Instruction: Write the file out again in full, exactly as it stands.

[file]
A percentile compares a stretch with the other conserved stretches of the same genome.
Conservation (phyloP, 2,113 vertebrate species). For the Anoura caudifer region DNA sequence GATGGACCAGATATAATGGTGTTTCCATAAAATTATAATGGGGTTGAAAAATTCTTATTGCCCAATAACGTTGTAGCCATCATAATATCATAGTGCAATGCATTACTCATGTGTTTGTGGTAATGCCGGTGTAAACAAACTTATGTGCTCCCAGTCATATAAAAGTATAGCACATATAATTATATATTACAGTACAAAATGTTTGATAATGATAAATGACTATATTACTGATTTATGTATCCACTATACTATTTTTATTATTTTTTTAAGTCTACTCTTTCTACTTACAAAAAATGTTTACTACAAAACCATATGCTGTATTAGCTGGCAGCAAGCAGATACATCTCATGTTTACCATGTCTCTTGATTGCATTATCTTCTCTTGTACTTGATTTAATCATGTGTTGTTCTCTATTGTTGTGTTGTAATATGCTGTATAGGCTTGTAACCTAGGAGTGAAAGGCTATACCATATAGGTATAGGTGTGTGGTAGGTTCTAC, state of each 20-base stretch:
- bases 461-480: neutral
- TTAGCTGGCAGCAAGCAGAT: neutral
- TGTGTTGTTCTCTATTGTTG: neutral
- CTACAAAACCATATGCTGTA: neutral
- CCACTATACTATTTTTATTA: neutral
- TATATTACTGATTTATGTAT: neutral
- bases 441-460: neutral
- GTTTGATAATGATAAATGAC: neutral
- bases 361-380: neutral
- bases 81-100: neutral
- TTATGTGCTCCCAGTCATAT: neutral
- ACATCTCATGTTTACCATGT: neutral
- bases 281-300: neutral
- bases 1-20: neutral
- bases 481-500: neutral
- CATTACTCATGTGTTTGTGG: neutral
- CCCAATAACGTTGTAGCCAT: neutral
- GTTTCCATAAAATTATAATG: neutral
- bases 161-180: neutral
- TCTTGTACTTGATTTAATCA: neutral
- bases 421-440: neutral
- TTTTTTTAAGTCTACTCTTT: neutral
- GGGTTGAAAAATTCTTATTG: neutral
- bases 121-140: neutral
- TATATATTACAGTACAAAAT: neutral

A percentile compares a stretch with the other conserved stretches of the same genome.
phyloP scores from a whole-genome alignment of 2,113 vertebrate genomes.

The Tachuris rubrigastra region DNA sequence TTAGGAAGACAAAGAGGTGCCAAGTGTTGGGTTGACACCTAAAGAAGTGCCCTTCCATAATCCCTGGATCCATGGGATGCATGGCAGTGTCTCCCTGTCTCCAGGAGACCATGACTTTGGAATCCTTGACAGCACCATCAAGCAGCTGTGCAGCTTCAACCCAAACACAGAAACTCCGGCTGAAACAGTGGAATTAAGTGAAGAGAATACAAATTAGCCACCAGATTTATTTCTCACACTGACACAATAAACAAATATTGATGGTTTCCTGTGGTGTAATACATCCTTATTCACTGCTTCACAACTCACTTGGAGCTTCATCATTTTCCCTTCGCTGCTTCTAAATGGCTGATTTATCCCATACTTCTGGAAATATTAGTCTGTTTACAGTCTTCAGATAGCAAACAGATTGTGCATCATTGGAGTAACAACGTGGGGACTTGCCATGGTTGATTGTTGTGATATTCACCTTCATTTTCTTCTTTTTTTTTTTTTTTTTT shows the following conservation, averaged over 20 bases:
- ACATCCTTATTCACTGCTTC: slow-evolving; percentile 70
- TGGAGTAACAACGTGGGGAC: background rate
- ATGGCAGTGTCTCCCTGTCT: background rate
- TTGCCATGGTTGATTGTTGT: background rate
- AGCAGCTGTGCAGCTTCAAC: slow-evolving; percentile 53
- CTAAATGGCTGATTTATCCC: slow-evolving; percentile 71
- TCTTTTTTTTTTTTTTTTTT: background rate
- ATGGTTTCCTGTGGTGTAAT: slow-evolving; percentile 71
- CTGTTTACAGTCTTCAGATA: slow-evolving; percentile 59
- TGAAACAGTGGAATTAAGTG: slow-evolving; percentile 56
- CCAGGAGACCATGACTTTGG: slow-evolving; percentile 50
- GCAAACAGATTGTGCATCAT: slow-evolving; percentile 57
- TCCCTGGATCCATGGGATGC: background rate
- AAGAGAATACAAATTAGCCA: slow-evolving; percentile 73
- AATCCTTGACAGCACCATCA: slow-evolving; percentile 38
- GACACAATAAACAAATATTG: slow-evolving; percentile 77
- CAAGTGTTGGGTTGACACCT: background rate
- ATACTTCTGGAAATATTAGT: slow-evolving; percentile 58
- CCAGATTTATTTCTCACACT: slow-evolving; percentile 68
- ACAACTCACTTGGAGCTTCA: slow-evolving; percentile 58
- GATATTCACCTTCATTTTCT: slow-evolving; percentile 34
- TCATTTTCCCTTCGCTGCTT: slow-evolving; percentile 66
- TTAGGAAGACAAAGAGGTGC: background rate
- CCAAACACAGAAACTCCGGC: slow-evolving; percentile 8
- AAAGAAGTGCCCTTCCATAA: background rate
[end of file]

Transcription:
A percentile compares a stretch with the other conserved stretches of the same genome.
Conservation (phyloP, 2,113 vertebrate species). For the Anoura caudifer region DNA sequence GATGGACCAGATATAATGGTGTTTCCATAAAATTATAATGGGGTTGAAAAATTCTTATTGCCCAATAACGTTGTAGCCATCATAATATCATAGTGCAATGCATTACTCATGTGTTTGTGGTAATGCCGGTGTAAACAAACTTATGTGCTCCCAGTCATATAAAAGTATAGCACATATAATTATATATTACAGTACAAAATGTTTGATAATGATAAATGACTATATTACTGATTTATGTATCCACTATACTATTTTTATTATTTTTTTAAGTCTACTCTTTCTACTTACAAAAAATGTTTACTACAAAACCATATGCTGTATTAGCTGGCAGCAAGCAGATACATCTCATGTTTACCATGTCTCTTGATTGCATTATCTTCTCTTGTACTTGATTTAATCATGTGTTGTTCTCTATTGTTGTGTTGTAATATGCTGTATAGGCTTGTAACCTAGGAGTGAAAGGCTATACCATATAGGTATAGGTGTGTGGTAGGTTCTAC, state of each 20-base stretch:
- bases 461-480: neutral
- TTAGCTGGCAGCAAGCAGAT: neutral
- TGTGTTGTTCTCTATTGTTG: neutral
- CTACAAAACCATATGCTGTA: neutral
- CCACTATACTATTTTTATTA: neutral
- TATATTACTGATTTATGTAT: neutral
- bases 441-460: neutral
- GTTTGATAATGATAAATGAC: neutral
- bases 361-380: neutral
- bases 81-100: neutral
- TTATGTGCTCCCAGTCATAT: neutral
- ACATCTCATGTTTACCATGT: neutral
- bases 281-300: neutral
- bases 1-20: neutral
- bases 481-500: neutral
- CATTACTCATGTGTTTGTGG: neutral
- CCCAATAACGTTGTAGCCAT: neutral
- GTTTCCATAAAATTATAATG: neutral
- bases 161-180: neutral
- TCTTGTACTTGATTTAATCA: neutral
- bases 421-440: neutral
- TTTTTTTAAGTCTACTCTTT: neutral
- GGGTTGAAAAATTCTTATTG: neutral
- bases 121-140: neutral
- TATATATTACAGTACAAAAT: neutral

A percentile compares a stretch with the other conserved stretches of the same genome.
phyloP scores from a whole-genome alignment of 2,113 vertebrate genomes.

The Tachuris rubrigastra region DNA sequence TTAGGAAGACAAAGAGGTGCCAAGTGTTGGGTTGACACCTAAAGAAGTGCCCTTCCATAATCCCTGGATCCATGGGATGCATGGCAGTGTCTCCCTGTCTCCAGGAGACCATGACTTTGGAATCCTTGACAGCACCATCAAGCAGCTGTGCAGCTTCAACCCAAACACAGAAACTCCGGCTGAAACAGTGGAATTAAGTGAAGAGAATACAAATTAGCCACCAGATTTATTTCTCACACTGACACAATAAACAAATATTGATGGTTTCCTGTGGTGTAATACATCCTTATTCACTGCTTCACAACTCACTTGGAGCTTCATCATTTTCCCTTCGCTGCTTCTAAATGGCTGATTTATCCCATACTTCTGGAAATATTAGTCTGTTTACAGTCTTCAGATAGCAAACAGATTGTGCATCATTGGAGTAACAACGTGGGGACTTGCCATGGTTGATTGTTGTGATATTCACCTTCATTTTCTTCTTTTTTTTTTTTTTTTTT shows the following conservation, averaged over 20 bases:
- ACATCCTTATTCACTGCTTC: slow-evolving; percentile 70
- TGGAGTAACAACGTGGGGAC: background rate
- ATGGCAGTGTCTCCCTGTCT: background rate
- TTGCCATGGTTGATTGTTGT: background rate
- AGCAGCTGTGCAGCTTCAAC: slow-evolving; percentile 53
- CTAAATGGCTGATTTATCCC: slow-evolving; percentile 71
- TCTTTTTTTTTTTTTTTTTT: background rate
- ATGGTTTCCTGTGGTGTAAT: slow-evolving; percentile 71
- CTGTTTACAGTCTTCAGATA: slow-evolving; percentile 59
- TGAAACAGTGGAATTAAGTG: slow-evolving; percentile 56
- CCAGGAGACCATGACTTTGG: slow-evolving; percentile 50
- GCAAACAGATTGTGCATCAT: slow-evolving; percentile 57
- TCCCTGGATCCATGGGATGC: background rate
- AAGAGAATACAAATTAGCCA: slow-evolving; percentile 73
- AATCCTTGACAGCACCATCA: slow-evolving; percentile 38
- GACACAATAAACAAATATTG: slow-evolving; percentile 77
- CAAGTGTTGGGTTGACACCT: background rate
- ATACTTCTGGAAATATTAGT: slow-evolving; percentile 58
- CCAGATTTATTTCTCACACT: slow-evolving; percentile 68
- ACAACTCACTTGGAGCTTCA: slow-evolving; percentile 58
- GATATTCACCTTCATTTTCT: slow-evolving; percentile 34
- TCATTTTCCCTTCGCTGCTT: slow-evolving; percentile 66
- TTAGGAAGACAAAGAGGTGC: background rate
- CCAAACACAGAAACTCCGGC: slow-evolving; percentile 8
- AAAGAAGTGCCCTTCCATAA: background rate